Arc of Riolan

Last revised by Dr Alex Jarema on 31 Jul 2022

The arc of Riolan, also known as the mesenteric meandering artery (of Moskowitz) or central anastomotic mesenteric artery, is an arterioarterial anastomosis between the superior and inferior mesenteric arteries.

It is an inconstant artery that connects the proximal superior mesenteric artery or one of its primary branches to the proximal inferior mesenteric artery or one of its primary branches. It is classically described as connecting the middle colic branch of the SMA with the left colic branch of the IMA. It forms a short loop that runs close to the root of the mesentery.

When present, the arc of Riolan is an important connection between the SMA and IMA in the setting of arterial occlusion or significant stenosis. In proximal SMA occlusion, the arc of Riolan provides collateral flow from the IMA to the SMA territory, and vice versa. In distal abdominal aortic occlusion, it provides collateral flow from SMA to IMA to iliac vessels (via the superior rectal artery) and then to the lower limbs (via the external iliac artery).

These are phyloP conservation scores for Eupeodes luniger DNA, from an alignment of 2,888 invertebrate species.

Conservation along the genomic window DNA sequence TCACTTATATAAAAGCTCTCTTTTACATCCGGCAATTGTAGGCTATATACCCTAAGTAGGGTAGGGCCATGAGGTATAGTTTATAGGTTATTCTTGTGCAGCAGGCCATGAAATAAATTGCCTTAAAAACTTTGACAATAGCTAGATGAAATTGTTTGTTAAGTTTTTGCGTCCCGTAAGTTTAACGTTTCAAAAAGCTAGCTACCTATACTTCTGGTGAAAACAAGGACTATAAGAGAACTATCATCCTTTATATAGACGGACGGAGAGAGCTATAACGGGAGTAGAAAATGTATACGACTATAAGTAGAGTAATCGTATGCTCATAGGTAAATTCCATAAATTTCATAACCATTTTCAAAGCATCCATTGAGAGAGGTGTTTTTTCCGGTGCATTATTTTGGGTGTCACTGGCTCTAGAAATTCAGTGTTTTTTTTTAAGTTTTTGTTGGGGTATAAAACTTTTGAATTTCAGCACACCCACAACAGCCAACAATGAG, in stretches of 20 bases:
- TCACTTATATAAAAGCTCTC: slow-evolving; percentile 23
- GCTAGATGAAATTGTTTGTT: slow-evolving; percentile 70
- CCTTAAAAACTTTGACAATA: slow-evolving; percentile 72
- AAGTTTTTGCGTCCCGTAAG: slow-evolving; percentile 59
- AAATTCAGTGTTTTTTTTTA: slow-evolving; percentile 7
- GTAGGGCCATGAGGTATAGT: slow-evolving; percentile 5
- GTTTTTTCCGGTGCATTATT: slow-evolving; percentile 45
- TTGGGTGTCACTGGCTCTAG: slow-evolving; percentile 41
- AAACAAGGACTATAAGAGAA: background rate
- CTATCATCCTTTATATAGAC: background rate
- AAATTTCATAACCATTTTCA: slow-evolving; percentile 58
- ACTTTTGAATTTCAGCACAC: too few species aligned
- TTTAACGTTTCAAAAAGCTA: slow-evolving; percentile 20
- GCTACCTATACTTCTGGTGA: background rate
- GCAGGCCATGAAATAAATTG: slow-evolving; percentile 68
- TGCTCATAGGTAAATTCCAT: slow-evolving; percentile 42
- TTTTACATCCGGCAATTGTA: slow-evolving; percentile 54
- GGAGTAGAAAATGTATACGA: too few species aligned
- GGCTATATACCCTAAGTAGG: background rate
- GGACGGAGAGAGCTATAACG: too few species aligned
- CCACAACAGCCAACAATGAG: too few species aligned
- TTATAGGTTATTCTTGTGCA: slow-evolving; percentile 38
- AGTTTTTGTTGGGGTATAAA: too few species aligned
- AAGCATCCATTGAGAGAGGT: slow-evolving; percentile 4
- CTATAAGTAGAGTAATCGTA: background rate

Both its actual existence and the general need for terms other than those mentioned in Terminologia Anatomica have been questioned by surgeons 2.

It was named after Jean Riolan (1580-1657), French anatomist, not because he discovered the vessel (there is no evidence that he did), but it was named in his honor in 1743 by the Swiss anatomist Albrecht von Haller (1708–1777) 4,5.

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Cases and figures

  • Case 1: DSA angiogram - Arc of Riolan
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  • Case 2: with abdominal aortic aneurysm
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  • Case 3: arc of Riolan (highlighted)
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  • Case 4: with IMA aneurysm
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